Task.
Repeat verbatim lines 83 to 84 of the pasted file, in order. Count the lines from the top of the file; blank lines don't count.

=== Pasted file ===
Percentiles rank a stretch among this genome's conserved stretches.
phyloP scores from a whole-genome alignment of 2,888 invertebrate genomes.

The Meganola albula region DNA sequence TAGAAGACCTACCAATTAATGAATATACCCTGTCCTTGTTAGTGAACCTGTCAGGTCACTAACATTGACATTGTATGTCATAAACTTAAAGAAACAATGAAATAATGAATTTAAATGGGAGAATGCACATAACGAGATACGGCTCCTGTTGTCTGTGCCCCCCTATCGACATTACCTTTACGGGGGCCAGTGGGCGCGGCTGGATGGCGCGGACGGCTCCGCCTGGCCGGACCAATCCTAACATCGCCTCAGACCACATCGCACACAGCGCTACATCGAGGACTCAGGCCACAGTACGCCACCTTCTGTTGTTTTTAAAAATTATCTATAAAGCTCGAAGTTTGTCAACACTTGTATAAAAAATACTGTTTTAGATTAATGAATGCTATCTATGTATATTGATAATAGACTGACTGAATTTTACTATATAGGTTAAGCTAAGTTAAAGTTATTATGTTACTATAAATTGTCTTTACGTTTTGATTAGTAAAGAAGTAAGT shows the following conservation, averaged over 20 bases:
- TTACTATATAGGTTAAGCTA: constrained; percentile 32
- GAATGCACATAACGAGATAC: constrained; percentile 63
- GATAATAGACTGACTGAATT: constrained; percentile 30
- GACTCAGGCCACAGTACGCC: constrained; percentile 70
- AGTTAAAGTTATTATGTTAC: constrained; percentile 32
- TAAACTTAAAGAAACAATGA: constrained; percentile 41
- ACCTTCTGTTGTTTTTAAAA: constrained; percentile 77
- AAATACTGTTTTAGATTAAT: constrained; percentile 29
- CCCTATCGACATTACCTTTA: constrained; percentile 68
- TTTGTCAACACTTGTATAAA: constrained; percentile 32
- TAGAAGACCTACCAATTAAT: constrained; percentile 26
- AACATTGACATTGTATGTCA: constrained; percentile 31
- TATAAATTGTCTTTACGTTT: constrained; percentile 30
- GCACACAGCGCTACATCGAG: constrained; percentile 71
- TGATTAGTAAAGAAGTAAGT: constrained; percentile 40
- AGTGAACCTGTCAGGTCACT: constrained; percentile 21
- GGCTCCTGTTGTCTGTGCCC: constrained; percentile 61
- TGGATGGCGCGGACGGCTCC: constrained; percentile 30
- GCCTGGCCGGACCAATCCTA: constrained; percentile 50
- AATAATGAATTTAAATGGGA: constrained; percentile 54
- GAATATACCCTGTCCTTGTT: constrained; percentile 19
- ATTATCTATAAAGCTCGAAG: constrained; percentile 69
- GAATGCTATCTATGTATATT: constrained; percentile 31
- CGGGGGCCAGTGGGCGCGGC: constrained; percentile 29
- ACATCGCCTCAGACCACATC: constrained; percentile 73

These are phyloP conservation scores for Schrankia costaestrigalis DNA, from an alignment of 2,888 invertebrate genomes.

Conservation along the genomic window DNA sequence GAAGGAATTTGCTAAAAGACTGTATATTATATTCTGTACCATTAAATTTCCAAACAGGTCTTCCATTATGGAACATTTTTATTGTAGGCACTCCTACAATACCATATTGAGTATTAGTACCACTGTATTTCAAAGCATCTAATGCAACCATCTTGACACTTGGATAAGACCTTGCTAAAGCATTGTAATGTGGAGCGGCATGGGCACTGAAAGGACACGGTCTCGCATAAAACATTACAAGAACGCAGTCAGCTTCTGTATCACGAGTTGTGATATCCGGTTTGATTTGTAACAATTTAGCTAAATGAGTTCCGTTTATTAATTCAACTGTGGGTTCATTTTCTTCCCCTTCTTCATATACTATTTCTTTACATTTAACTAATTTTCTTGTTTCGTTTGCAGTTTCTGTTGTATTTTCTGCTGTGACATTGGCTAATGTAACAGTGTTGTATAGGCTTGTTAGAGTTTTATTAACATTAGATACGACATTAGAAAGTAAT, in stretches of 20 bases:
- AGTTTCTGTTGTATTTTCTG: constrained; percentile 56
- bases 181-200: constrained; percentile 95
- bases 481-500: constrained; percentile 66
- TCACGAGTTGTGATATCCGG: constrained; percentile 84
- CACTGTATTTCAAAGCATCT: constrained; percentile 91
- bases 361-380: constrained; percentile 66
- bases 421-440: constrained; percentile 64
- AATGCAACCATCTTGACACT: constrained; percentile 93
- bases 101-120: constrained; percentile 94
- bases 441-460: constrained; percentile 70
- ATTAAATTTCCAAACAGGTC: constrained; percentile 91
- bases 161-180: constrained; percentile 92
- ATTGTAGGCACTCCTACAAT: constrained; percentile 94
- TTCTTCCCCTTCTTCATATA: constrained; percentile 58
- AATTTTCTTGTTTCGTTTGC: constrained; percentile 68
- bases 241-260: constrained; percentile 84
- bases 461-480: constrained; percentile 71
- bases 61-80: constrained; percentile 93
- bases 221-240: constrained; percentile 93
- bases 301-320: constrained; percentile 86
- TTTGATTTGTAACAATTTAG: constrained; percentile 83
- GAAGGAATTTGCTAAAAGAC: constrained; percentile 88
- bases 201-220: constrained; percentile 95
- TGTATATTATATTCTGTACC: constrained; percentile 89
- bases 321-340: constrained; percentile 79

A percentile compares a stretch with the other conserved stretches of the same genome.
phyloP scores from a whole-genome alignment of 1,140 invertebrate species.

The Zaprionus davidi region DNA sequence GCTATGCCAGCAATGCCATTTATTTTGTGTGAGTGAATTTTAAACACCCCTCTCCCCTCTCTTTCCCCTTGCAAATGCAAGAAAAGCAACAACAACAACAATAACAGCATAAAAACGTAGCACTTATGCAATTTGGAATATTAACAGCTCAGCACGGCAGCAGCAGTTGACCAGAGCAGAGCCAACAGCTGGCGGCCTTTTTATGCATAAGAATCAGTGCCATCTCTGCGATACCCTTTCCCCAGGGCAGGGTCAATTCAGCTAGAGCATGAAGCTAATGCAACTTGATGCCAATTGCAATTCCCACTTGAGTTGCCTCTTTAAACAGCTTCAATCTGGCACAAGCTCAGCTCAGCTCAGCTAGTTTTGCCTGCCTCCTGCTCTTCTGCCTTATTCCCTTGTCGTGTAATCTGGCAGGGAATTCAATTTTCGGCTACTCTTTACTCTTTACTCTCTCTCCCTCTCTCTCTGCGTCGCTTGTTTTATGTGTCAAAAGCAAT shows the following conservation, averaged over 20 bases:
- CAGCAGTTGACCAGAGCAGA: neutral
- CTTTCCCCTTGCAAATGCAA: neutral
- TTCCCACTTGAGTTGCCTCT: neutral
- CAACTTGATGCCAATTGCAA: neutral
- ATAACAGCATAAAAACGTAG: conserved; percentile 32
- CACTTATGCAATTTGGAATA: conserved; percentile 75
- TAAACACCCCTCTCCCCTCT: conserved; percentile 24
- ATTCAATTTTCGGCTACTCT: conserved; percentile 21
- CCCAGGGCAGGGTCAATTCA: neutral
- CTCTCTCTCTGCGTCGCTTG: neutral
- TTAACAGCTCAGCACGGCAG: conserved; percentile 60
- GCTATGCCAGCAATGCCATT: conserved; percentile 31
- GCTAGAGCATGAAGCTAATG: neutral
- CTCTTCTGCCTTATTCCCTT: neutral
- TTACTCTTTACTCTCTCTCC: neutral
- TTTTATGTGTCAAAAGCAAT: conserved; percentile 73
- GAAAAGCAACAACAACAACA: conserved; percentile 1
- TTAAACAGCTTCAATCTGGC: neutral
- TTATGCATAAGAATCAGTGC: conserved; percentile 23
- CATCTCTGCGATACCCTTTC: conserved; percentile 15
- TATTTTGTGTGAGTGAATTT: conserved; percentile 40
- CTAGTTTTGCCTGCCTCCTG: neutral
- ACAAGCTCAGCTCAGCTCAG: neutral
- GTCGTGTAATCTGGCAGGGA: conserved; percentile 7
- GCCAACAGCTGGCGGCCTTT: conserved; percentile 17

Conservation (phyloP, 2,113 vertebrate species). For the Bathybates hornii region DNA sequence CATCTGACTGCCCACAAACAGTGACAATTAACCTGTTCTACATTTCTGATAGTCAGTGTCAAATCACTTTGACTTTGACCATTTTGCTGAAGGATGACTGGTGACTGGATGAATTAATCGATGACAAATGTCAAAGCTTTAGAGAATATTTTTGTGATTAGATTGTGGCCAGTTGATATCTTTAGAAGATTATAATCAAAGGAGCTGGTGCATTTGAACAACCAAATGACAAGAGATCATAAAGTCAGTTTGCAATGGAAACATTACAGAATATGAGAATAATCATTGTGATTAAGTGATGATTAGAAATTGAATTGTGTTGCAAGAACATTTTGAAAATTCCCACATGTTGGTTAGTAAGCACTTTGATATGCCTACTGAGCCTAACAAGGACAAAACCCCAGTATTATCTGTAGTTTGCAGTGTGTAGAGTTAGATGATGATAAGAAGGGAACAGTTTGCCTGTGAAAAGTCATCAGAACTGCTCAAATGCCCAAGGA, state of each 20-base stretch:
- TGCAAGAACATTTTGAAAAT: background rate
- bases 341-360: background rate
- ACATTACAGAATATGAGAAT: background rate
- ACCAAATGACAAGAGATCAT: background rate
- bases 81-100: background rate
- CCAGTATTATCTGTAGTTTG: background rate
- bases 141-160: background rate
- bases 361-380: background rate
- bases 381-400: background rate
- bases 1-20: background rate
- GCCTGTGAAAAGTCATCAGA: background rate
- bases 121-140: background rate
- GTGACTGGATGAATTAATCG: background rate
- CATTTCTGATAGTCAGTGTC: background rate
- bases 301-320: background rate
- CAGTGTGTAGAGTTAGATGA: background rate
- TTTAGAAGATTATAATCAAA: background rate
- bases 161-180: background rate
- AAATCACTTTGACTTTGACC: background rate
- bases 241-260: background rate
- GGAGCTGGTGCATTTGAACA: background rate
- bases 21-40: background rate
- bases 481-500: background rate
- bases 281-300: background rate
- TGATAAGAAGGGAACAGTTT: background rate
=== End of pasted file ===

- GCCAACAGCTGGCGGCCTTT: conserved; percentile 17

Conservation (phyloP, 2,113 vertebrate species). For the Bathybates hornii region DNA sequence CATCTGACTGCCCACAAACAGTGACAATTAACCTGTTCTACATTTCTGATAGTCAGTGTCAAATCACTTTGACTTTGACCATTTTGCTGAAGGATGACTGGTGACTGGATGAATTAATCGATGACAAATGTCAAAGCTTTAGAGAATATTTTTGTGATTAGATTGTGGCCAGTTGATATCTTTAGAAGATTATAATCAAAGGAGCTGGTGCATTTGAACAACCAAATGACAAGAGATCATAAAGTCAGTTTGCAATGGAAACATTACAGAATATGAGAATAATCATTGTGATTAAGTGATGATTAGAAATTGAATTGTGTTGCAAGAACATTTTGAAAATTCCCACATGTTGGTTAGTAAGCACTTTGATATGCCTACTGAGCCTAACAAGGACAAAACCCCAGTATTATCTGTAGTTTGCAGTGTGTAGAGTTAGATGATGATAAGAAGGGAACAGTTTGCCTGTGAAAAGTCATCAGAACTGCTCAAATGCCCAAGGA, state of each 20-base stretch: